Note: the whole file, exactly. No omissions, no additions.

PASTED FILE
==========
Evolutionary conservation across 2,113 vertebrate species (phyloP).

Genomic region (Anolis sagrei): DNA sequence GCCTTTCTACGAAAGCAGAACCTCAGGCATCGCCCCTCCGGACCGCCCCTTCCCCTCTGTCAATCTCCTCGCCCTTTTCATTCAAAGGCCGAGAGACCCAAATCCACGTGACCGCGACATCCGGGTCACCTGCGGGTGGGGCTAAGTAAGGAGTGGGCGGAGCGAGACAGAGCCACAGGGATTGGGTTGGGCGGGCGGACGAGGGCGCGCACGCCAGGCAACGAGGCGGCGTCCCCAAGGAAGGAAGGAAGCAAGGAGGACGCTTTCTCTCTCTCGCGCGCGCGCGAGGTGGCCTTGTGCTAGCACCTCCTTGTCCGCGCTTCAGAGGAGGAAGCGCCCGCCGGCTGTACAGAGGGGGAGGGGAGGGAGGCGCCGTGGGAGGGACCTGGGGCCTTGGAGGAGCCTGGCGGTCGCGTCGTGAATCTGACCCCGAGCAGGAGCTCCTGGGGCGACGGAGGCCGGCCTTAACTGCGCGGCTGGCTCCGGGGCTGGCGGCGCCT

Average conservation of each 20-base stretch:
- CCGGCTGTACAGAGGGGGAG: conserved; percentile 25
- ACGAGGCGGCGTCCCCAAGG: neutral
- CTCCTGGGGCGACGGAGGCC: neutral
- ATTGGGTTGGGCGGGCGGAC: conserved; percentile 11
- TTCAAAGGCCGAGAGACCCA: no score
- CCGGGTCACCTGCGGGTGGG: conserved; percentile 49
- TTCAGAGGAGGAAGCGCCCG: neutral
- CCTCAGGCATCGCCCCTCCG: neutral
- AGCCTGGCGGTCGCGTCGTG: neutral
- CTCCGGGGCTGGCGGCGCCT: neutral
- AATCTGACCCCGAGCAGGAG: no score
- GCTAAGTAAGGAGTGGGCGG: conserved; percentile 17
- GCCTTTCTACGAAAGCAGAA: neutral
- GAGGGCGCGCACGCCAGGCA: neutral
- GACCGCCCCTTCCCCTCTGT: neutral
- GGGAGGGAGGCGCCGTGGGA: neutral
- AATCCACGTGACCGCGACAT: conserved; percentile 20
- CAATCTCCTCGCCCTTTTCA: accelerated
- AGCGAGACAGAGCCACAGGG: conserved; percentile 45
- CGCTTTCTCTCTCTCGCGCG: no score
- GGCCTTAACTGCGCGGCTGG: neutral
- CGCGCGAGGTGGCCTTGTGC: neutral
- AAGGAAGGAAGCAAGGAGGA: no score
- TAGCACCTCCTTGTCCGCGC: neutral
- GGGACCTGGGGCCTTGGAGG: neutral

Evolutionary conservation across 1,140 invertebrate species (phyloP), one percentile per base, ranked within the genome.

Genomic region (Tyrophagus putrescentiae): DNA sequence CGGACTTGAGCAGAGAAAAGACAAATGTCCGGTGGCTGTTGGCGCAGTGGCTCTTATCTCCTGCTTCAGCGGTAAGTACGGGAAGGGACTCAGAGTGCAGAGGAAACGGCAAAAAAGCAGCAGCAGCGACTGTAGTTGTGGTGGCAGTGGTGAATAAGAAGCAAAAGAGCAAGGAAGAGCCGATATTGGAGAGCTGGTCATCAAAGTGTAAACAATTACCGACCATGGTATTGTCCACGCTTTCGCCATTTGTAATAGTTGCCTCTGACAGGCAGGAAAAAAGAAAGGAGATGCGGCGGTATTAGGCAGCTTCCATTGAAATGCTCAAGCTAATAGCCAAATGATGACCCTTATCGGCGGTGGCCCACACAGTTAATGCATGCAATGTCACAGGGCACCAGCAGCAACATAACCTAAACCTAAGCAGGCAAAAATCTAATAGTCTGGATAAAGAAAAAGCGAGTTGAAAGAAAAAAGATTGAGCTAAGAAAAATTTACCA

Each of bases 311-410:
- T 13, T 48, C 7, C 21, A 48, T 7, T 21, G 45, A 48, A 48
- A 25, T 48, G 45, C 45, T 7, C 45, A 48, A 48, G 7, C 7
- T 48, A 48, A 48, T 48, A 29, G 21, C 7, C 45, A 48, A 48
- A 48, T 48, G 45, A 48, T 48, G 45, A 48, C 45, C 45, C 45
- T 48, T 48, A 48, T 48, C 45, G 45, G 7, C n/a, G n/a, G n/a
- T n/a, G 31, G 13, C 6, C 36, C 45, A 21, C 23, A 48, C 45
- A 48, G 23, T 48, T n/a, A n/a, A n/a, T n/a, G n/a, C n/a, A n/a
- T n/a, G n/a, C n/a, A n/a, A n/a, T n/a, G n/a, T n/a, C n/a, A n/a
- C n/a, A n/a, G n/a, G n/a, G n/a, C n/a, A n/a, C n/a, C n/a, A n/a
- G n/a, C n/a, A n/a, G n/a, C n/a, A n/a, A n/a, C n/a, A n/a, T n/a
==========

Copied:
Evolutionary conservation across 2,113 vertebrate species (phyloP).

Genomic region (Anolis sagrei): DNA sequence GCCTTTCTACGAAAGCAGAACCTCAGGCATCGCCCCTCCGGACCGCCCCTTCCCCTCTGTCAATCTCCTCGCCCTTTTCATTCAAAGGCCGAGAGACCCAAATCCACGTGACCGCGACATCCGGGTCACCTGCGGGTGGGGCTAAGTAAGGAGTGGGCGGAGCGAGACAGAGCCACAGGGATTGGGTTGGGCGGGCGGACGAGGGCGCGCACGCCAGGCAACGAGGCGGCGTCCCCAAGGAAGGAAGGAAGCAAGGAGGACGCTTTCTCTCTCTCGCGCGCGCGCGAGGTGGCCTTGTGCTAGCACCTCCTTGTCCGCGCTTCAGAGGAGGAAGCGCCCGCCGGCTGTACAGAGGGGGAGGGGAGGGAGGCGCCGTGGGAGGGACCTGGGGCCTTGGAGGAGCCTGGCGGTCGCGTCGTGAATCTGACCCCGAGCAGGAGCTCCTGGGGCGACGGAGGCCGGCCTTAACTGCGCGGCTGGCTCCGGGGCTGGCGGCGCCT

Average conservation of each 20-base stretch:
- CCGGCTGTACAGAGGGGGAG: conserved; percentile 25
- ACGAGGCGGCGTCCCCAAGG: neutral
- CTCCTGGGGCGACGGAGGCC: neutral
- ATTGGGTTGGGCGGGCGGAC: conserved; percentile 11
- TTCAAAGGCCGAGAGACCCA: no score
- CCGGGTCACCTGCGGGTGGG: conserved; percentile 49
- TTCAGAGGAGGAAGCGCCCG: neutral
- CCTCAGGCATCGCCCCTCCG: neutral
- AGCCTGGCGGTCGCGTCGTG: neutral
- CTCCGGGGCTGGCGGCGCCT: neutral
- AATCTGACCCCGAGCAGGAG: no score
- GCTAAGTAAGGAGTGGGCGG: conserved; percentile 17
- GCCTTTCTACGAAAGCAGAA: neutral
- GAGGGCGCGCACGCCAGGCA: neutral
- GACCGCCCCTTCCCCTCTGT: neutral
- GGGAGGGAGGCGCCGTGGGA: neutral
- AATCCACGTGACCGCGACAT: conserved; percentile 20
- CAATCTCCTCGCCCTTTTCA: accelerated
- AGCGAGACAGAGCCACAGGG: conserved; percentile 45
- CGCTTTCTCTCTCTCGCGCG: no score
- GGCCTTAACTGCGCGGCTGG: neutral
- CGCGCGAGGTGGCCTTGTGC: neutral
- AAGGAAGGAAGCAAGGAGGA: no score
- TAGCACCTCCTTGTCCGCGC: neutral
- GGGACCTGGGGCCTTGGAGG: neutral

Evolutionary conservation across 1,140 invertebrate species (phyloP), one percentile per base, ranked within the genome.

Genomic region (Tyrophagus putrescentiae): DNA sequence CGGACTTGAGCAGAGAAAAGACAAATGTCCGGTGGCTGTTGGCGCAGTGGCTCTTATCTCCTGCTTCAGCGGTAAGTACGGGAAGGGACTCAGAGTGCAGAGGAAACGGCAAAAAAGCAGCAGCAGCGACTGTAGTTGTGGTGGCAGTGGTGAATAAGAAGCAAAAGAGCAAGGAAGAGCCGATATTGGAGAGCTGGTCATCAAAGTGTAAACAATTACCGACCATGGTATTGTCCACGCTTTCGCCATTTGTAATAGTTGCCTCTGACAGGCAGGAAAAAAGAAAGGAGATGCGGCGGTATTAGGCAGCTTCCATTGAAATGCTCAAGCTAATAGCCAAATGATGACCCTTATCGGCGGTGGCCCACACAGTTAATGCATGCAATGTCACAGGGCACCAGCAGCAACATAACCTAAACCTAAGCAGGCAAAAATCTAATAGTCTGGATAAAGAAAAAGCGAGTTGAAAGAAAAAAGATTGAGCTAAGAAAAATTTACCA

Each of bases 311-410:
- T 13, T 48, C 7, C 21, A 48, T 7, T 21, G 45, A 48, A 48
- A 25, T 48, G 45, C 45, T 7, C 45, A 48, A 48, G 7, C 7
- T 48, A 48, A 48, T 48, A 29, G 21, C 7, C 45, A 48, A 48
- A 48, T 48, G 45, A 48, T 48, G 45, A 48, C 45, C 45, C 45
- T 48, T 48, A 48, T 48, C 45, G 45, G 7, C n/a, G n/a, G n/a
- T n/a, G 31, G 13, C 6, C 36, C 45, A 21, C 23, A 48, C 45
- A 48, G 23, T 48, T n/a, A n/a, A n/a, T n/a, G n/a, C n/a, A n/a
- T n/a, G n/a, C n/a, A n/a, A n/a, T n/a, G n/a, T n/a, C n/a, A n/a
- C n/a, A n/a, G n/a, G n/a, G n/a, C n/a, A n/a, C n/a, C n/a, A n/a
- G n/a, C n/a, A n/a, G n/a, C n/a, A n/a, A n/a, C n/a, A n/a, T n/a